“Tsheringmo herself has not lodged any complaints therefore we are helpless. But personally, I have been telling villagers not to spread rumours about her,” said Tashi Norbu.

The Gup also said that if she approaches him with a complaint, he is willing to help but the catch is it will be difficult to find evidence against the villagers. However, he did brush off the rumours as baseless.

“I have eaten from her a couple of times and nothing has happened. If she had been a poison giver, by now I should be dead,” he laughs, adding that there are no records of deaths or illness in the village due to poison givers.

The story of another ‘poison giver’, Tashi Wangmo

Meanwhile, Tashi Wangmo, in her mid-60s from Yongpaling Gonpa, in Metsho gewog, Lhuentse shared a similar story. Back in 2009, Tashi Wangmo had approached the King for help when she was branded as a poison giver and treated like a pariah by the villagers. She poured out her grief to His Majesty who drank ara served by her in the eyes of the public.

The outcome between the two so-called poison givers’ tales differ. While Tsheringmo continues to battle stigma, Tashi Wangmo was lucky to be accepted by her family and former foes.

Metsho Gup Gembo said that after His Majesty drank ara from Tashi Wangmo, people started to mingle with her and eat from her without fear.

“Now she is not ignored and she attends public gatherings without hesitation,” he said.

Gembo does not believe in poison givers. “It is a myth and it is about time that people should stop believing in such things.”

The possible origins of the myth of poison givers 

The Founder and President of the Loden Foundation, Dr. Karma Phuntsho said that the origin of poison givers is ambiguous.

“I suspect the culture is pre-Buddhist and is rooted in the Himalayan concept of Wangthang and Lungta, and the extraction of these qualities by a person from another person who possesses it.”

He said that in certain communities in the Himalayas, it is believed that if some people are given poison, the giver can extract the prosperity and power of the recipient.

“Whether one considers it as a superstition or myth is totally dependent on one’s belief system. All our ideas and opinions are beliefs and they work for some but not for all.”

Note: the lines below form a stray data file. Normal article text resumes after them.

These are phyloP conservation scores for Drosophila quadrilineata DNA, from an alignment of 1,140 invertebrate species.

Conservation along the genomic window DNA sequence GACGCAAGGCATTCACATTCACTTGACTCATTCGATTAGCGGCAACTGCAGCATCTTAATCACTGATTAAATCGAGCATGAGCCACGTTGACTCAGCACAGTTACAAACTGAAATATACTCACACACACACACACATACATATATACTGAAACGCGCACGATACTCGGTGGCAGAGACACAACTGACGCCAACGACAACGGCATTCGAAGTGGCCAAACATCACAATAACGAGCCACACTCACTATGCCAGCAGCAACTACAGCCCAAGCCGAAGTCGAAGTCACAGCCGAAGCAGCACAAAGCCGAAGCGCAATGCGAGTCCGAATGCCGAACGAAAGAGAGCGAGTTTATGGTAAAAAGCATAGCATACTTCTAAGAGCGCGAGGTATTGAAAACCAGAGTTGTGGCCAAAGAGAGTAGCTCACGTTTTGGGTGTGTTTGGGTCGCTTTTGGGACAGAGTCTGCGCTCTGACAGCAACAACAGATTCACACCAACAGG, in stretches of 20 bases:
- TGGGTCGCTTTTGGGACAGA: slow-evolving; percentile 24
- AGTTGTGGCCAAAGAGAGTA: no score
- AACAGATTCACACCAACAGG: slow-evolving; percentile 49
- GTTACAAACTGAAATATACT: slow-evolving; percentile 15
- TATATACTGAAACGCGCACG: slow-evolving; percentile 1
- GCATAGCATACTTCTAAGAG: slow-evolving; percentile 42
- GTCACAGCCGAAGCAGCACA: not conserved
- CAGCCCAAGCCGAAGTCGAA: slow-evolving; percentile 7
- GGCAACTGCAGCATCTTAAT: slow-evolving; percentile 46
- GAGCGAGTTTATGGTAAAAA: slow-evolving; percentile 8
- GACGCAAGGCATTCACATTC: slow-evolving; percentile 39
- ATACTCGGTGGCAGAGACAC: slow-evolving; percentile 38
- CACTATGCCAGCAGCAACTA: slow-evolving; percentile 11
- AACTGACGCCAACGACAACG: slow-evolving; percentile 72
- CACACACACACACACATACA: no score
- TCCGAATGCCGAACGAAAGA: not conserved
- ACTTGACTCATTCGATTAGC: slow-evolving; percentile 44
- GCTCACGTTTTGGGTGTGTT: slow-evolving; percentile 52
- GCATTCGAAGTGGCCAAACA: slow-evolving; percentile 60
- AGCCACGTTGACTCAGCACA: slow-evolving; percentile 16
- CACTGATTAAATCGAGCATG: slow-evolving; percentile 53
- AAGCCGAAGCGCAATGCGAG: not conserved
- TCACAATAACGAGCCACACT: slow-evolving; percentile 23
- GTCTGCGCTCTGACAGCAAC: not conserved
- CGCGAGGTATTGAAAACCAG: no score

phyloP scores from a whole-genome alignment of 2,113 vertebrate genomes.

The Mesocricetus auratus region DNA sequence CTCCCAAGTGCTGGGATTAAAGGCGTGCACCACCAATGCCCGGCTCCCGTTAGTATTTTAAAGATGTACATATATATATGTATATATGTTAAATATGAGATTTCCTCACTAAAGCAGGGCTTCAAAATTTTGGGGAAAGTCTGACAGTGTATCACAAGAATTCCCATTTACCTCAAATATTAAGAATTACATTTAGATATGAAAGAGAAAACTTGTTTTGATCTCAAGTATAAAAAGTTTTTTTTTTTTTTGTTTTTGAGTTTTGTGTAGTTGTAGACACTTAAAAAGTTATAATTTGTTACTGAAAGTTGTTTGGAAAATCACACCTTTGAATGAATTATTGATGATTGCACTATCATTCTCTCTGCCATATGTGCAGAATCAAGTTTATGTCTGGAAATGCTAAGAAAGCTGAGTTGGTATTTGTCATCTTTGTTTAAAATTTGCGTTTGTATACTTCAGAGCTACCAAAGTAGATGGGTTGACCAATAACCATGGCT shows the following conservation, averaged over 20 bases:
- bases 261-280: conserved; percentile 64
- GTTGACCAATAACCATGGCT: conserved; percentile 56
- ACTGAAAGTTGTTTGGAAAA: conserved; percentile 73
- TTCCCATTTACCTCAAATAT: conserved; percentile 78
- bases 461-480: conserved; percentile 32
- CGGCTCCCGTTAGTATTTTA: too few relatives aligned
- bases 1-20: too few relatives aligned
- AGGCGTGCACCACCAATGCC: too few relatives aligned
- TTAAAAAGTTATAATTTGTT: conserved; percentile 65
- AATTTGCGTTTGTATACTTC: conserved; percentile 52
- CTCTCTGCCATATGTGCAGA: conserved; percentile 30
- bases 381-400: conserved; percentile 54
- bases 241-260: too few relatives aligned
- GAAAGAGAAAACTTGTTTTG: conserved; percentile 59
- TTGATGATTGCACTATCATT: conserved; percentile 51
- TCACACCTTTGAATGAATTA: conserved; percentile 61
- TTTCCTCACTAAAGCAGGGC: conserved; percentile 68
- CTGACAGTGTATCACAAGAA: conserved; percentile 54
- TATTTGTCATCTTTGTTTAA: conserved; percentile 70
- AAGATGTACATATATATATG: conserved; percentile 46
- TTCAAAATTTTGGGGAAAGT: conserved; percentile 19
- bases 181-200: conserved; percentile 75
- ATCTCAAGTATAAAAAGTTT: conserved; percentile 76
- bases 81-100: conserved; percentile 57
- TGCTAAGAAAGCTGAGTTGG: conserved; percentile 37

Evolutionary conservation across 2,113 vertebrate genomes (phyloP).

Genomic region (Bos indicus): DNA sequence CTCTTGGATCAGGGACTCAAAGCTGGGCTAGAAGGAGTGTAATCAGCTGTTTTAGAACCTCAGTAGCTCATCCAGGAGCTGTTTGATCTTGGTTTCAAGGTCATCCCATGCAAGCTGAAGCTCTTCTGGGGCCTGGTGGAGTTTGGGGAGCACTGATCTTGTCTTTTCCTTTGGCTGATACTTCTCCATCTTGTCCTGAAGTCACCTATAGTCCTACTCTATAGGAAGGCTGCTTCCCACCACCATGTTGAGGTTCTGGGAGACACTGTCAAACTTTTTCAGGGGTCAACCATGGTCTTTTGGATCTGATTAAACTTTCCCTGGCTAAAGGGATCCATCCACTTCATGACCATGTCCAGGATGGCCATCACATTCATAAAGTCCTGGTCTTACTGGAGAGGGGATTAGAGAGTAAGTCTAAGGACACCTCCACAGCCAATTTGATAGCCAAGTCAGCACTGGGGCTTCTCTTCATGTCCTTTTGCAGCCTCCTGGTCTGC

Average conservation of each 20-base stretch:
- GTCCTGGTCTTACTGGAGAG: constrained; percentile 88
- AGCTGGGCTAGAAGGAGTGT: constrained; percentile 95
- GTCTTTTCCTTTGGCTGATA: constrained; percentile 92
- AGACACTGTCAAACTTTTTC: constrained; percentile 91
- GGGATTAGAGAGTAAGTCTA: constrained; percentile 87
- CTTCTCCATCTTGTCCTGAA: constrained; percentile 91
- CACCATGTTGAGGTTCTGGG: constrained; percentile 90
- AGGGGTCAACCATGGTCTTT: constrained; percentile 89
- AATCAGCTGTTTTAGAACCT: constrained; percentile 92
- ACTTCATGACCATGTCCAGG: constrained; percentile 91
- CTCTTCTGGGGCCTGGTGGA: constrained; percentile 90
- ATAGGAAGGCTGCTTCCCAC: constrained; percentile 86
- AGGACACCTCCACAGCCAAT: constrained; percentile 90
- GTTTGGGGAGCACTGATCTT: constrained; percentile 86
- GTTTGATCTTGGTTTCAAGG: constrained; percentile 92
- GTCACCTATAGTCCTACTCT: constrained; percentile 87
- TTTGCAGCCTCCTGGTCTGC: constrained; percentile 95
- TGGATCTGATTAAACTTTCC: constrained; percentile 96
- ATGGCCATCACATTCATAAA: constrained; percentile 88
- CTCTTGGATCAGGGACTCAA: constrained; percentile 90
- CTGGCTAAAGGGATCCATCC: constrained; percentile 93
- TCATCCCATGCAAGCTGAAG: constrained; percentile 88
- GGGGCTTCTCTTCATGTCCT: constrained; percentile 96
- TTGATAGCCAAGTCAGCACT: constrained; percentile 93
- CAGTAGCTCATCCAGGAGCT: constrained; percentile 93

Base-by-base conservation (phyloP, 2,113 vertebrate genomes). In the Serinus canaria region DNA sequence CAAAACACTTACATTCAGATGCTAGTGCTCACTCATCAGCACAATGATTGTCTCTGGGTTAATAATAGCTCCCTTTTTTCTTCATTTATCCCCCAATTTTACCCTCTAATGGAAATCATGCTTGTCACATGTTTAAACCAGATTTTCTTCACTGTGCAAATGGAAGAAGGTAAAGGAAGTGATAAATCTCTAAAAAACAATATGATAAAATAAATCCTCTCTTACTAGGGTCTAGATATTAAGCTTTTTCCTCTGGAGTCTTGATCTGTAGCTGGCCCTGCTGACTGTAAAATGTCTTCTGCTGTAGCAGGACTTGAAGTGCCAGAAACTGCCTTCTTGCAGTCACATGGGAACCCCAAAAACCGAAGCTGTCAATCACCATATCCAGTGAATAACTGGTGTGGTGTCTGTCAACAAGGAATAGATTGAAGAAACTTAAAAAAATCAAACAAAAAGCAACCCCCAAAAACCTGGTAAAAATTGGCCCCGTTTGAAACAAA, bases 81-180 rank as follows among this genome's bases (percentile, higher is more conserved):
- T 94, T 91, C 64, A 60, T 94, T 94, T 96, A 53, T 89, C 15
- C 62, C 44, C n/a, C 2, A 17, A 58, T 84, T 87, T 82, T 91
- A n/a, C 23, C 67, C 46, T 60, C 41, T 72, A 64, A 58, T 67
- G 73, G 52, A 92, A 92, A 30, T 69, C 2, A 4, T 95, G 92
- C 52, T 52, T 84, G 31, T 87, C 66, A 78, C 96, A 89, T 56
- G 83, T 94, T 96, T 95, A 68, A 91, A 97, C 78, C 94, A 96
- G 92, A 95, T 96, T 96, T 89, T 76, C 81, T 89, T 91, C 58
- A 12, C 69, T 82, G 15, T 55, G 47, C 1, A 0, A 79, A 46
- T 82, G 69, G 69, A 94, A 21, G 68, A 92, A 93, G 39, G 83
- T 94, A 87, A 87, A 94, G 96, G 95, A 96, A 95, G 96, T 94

According to Dr. Karma Phuntsho, there is no clue of surveys or research done on poison givers in Bhutan. However, an Italian researcher has studied poison givers in South-eastern Tibet and this probably explains why it is prevalent in the eastern parts of Bhutan.

“The inhabitants of the adjacent Tibetan regions of Kongpo and Dvagpo in South-eastern Tibet also believe in poison givers,” he added.

Reactions from people who have consumed food given by poison givers

However, those who have consumed food given by poison givers testified that they had not fallen sick or was hurt in any way.

Tshewang Samdrup, a 30-year-old based in Trashigang, said that he ate and drank from two different poison givers despite being warned against doing so.

“I never believed in the myth and just to prove to my friends that it was all hogwash, I ate from a woman, a so-called poison giver, a shopkeeper in Sakteng. Nothing happened to me,” he shared.

During a recent visit to Jalang village in Lhuentse, Tshewang drank three cups of suja (butter tea) from the famed poison giver but in his own words he declared, “I am alive and healthy. It is really sad that these women are victimised and their whole family suffers as well!”

A recent graduate from Sherubtse College in Kanglung, Trashigang, Pema Dechen also drank tea from a poison giver in a village in Lhuentse. Today she is very much alive and is even preparing for the civil service preliminary examinations.

A member of the National Council from Lhuentse Constituency, Tempa Dorji said that such vulnerable women should not be discriminated against.

“I have visited a couple of women known as poison givers and eaten from their hands but nothing happened.”

In order to dispel such superstition, he believes that advocacy through mass media such as movies can make a difference in rural pockets where the myth still holds.

 

This article first appeared in Business Bhutan and has been edited for the Bhutan Times.